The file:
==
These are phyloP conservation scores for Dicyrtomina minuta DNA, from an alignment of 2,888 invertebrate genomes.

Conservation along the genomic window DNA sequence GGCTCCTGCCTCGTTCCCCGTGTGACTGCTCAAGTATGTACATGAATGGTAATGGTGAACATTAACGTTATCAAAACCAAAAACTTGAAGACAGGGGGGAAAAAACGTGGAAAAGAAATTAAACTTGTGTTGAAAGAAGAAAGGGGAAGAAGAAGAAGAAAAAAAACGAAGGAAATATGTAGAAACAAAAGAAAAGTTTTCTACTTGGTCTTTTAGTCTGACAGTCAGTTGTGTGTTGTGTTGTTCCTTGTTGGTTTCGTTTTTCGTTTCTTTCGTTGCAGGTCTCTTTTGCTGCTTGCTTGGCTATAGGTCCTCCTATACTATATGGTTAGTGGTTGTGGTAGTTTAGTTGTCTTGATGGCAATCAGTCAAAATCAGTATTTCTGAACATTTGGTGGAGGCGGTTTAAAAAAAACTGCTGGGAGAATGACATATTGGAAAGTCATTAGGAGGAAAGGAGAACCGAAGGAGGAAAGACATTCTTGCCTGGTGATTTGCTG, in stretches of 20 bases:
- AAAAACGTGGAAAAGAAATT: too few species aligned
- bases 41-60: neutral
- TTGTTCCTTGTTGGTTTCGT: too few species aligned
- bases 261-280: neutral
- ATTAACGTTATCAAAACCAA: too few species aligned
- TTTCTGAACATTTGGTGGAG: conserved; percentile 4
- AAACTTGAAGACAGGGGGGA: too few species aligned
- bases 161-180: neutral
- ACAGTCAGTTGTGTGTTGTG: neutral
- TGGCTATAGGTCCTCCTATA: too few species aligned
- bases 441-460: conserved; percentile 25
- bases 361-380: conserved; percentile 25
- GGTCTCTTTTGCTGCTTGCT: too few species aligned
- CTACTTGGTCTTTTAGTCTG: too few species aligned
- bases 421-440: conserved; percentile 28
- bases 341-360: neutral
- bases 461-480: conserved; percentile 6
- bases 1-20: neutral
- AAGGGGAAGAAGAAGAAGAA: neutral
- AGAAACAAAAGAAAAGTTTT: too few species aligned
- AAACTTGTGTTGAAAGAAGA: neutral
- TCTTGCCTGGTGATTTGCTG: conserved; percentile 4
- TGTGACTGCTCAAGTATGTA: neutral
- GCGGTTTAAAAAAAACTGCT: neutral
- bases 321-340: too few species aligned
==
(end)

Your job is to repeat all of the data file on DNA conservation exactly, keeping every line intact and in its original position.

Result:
These are phyloP conservation scores for Dicyrtomina minuta DNA, from an alignment of 2,888 invertebrate genomes.

Conservation along the genomic window DNA sequence GGCTCCTGCCTCGTTCCCCGTGTGACTGCTCAAGTATGTACATGAATGGTAATGGTGAACATTAACGTTATCAAAACCAAAAACTTGAAGACAGGGGGGAAAAAACGTGGAAAAGAAATTAAACTTGTGTTGAAAGAAGAAAGGGGAAGAAGAAGAAGAAAAAAAACGAAGGAAATATGTAGAAACAAAAGAAAAGTTTTCTACTTGGTCTTTTAGTCTGACAGTCAGTTGTGTGTTGTGTTGTTCCTTGTTGGTTTCGTTTTTCGTTTCTTTCGTTGCAGGTCTCTTTTGCTGCTTGCTTGGCTATAGGTCCTCCTATACTATATGGTTAGTGGTTGTGGTAGTTTAGTTGTCTTGATGGCAATCAGTCAAAATCAGTATTTCTGAACATTTGGTGGAGGCGGTTTAAAAAAAACTGCTGGGAGAATGACATATTGGAAAGTCATTAGGAGGAAAGGAGAACCGAAGGAGGAAAGACATTCTTGCCTGGTGATTTGCTG, in stretches of 20 bases:
- AAAAACGTGGAAAAGAAATT: too few species aligned
- bases 41-60: neutral
- TTGTTCCTTGTTGGTTTCGT: too few species aligned
- bases 261-280: neutral
- ATTAACGTTATCAAAACCAA: too few species aligned
- TTTCTGAACATTTGGTGGAG: conserved; percentile 4
- AAACTTGAAGACAGGGGGGA: too few species aligned
- bases 161-180: neutral
- ACAGTCAGTTGTGTGTTGTG: neutral
- TGGCTATAGGTCCTCCTATA: too few species aligned
- bases 441-460: conserved; percentile 25
- bases 361-380: conserved; percentile 25
- GGTCTCTTTTGCTGCTTGCT: too few species aligned
- CTACTTGGTCTTTTAGTCTG: too few species aligned
- bases 421-440: conserved; percentile 28
- bases 341-360: neutral
- bases 461-480: conserved; percentile 6
- bases 1-20: neutral
- AAGGGGAAGAAGAAGAAGAA: neutral
- AGAAACAAAAGAAAAGTTTT: too few species aligned
- AAACTTGTGTTGAAAGAAGA: neutral
- TCTTGCCTGGTGATTTGCTG: conserved; percentile 4
- TGTGACTGCTCAAGTATGTA: neutral
- GCGGTTTAAAAAAAACTGCT: neutral
- bases 321-340: too few species aligned